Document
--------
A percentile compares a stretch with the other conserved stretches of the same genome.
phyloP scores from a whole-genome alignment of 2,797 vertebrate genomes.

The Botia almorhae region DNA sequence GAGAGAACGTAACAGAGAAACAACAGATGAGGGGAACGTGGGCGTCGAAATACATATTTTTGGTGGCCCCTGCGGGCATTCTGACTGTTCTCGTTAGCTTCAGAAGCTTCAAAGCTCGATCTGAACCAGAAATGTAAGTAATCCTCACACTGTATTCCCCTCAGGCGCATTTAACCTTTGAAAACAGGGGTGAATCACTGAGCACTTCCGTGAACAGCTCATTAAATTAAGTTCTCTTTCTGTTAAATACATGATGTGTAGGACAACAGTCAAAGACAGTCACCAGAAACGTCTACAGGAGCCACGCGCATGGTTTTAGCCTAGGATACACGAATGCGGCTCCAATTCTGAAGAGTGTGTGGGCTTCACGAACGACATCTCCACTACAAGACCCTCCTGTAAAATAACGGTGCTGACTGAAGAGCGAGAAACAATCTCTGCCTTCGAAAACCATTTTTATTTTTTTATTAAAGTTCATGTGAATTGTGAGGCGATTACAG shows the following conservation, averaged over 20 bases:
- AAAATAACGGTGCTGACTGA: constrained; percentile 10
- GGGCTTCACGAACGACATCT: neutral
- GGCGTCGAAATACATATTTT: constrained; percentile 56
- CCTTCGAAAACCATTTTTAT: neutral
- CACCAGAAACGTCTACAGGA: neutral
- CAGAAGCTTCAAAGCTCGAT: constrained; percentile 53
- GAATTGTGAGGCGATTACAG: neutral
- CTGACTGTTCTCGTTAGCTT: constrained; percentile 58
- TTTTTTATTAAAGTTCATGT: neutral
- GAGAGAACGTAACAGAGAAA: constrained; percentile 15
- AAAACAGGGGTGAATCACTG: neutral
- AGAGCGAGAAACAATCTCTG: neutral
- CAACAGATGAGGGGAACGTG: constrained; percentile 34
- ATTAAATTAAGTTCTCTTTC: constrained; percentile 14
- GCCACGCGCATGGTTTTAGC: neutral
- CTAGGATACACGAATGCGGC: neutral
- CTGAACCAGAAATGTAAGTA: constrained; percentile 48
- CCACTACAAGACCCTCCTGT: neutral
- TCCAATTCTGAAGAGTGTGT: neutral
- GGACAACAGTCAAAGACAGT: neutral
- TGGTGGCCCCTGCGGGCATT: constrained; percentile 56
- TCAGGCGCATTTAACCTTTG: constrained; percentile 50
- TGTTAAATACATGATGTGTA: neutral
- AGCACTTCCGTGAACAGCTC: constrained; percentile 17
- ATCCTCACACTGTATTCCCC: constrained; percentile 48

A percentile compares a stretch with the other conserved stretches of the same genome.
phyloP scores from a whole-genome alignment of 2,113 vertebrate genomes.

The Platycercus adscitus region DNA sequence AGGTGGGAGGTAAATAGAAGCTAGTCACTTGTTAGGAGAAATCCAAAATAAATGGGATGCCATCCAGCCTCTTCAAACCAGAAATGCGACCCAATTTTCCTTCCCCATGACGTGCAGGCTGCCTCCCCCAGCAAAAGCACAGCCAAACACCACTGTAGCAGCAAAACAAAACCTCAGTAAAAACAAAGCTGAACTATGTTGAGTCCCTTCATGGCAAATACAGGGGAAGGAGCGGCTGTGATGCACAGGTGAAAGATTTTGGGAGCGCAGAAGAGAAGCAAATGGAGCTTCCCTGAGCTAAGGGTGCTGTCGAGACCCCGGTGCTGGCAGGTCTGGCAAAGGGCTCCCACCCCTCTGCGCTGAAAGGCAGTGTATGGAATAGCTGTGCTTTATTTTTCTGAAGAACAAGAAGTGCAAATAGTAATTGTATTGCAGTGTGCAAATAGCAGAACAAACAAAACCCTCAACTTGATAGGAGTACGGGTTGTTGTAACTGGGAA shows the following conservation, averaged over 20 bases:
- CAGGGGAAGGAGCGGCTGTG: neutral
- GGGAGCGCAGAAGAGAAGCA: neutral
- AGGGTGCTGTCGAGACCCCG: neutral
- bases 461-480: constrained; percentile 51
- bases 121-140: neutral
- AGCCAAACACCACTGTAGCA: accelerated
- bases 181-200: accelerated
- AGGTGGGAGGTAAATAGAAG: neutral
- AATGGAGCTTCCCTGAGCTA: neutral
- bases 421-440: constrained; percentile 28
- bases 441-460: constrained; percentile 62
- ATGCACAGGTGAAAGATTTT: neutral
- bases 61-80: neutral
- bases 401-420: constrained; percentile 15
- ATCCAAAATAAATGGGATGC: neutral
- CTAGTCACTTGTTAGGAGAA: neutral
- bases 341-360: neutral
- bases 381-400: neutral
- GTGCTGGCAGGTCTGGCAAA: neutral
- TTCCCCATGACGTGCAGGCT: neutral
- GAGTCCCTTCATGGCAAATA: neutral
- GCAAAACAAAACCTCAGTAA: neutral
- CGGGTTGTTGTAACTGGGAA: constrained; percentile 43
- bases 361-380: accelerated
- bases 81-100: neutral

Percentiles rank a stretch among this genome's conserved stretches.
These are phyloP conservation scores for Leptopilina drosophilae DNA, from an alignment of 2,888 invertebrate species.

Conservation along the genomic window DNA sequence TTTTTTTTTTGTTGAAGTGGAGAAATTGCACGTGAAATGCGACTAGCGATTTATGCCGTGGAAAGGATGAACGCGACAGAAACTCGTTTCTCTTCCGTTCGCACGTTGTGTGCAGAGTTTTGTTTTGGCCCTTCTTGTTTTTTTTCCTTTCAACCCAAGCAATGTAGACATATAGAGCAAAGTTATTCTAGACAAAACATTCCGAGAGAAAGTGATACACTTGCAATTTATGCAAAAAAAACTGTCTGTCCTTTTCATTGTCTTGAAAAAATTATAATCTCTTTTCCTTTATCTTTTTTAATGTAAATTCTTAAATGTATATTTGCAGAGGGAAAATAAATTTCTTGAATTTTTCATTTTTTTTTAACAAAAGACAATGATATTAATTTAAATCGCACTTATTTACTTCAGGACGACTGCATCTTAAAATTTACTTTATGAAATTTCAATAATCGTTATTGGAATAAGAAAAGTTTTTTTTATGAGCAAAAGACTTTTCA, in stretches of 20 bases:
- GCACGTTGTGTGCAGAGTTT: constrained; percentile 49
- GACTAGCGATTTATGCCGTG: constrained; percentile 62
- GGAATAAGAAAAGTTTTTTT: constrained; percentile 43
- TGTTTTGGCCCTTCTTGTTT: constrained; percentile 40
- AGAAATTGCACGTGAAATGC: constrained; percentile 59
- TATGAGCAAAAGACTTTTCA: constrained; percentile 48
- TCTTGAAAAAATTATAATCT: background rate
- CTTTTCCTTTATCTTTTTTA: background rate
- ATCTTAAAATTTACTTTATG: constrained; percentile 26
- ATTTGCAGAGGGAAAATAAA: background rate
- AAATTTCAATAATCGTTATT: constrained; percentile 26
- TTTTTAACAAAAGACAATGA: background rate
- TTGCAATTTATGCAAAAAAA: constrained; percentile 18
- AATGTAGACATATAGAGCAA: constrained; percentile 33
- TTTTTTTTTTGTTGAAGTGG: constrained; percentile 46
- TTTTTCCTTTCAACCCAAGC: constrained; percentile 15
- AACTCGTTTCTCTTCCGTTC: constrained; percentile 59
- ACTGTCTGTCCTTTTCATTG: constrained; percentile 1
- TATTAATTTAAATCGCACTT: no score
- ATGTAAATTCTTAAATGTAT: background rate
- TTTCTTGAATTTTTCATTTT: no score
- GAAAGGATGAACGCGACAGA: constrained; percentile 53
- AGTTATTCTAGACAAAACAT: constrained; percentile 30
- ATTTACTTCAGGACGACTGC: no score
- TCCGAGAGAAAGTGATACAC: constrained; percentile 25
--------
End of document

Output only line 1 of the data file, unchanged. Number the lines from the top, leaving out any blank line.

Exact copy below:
A percentile compares a stretch with the other conserved stretches of the same genome.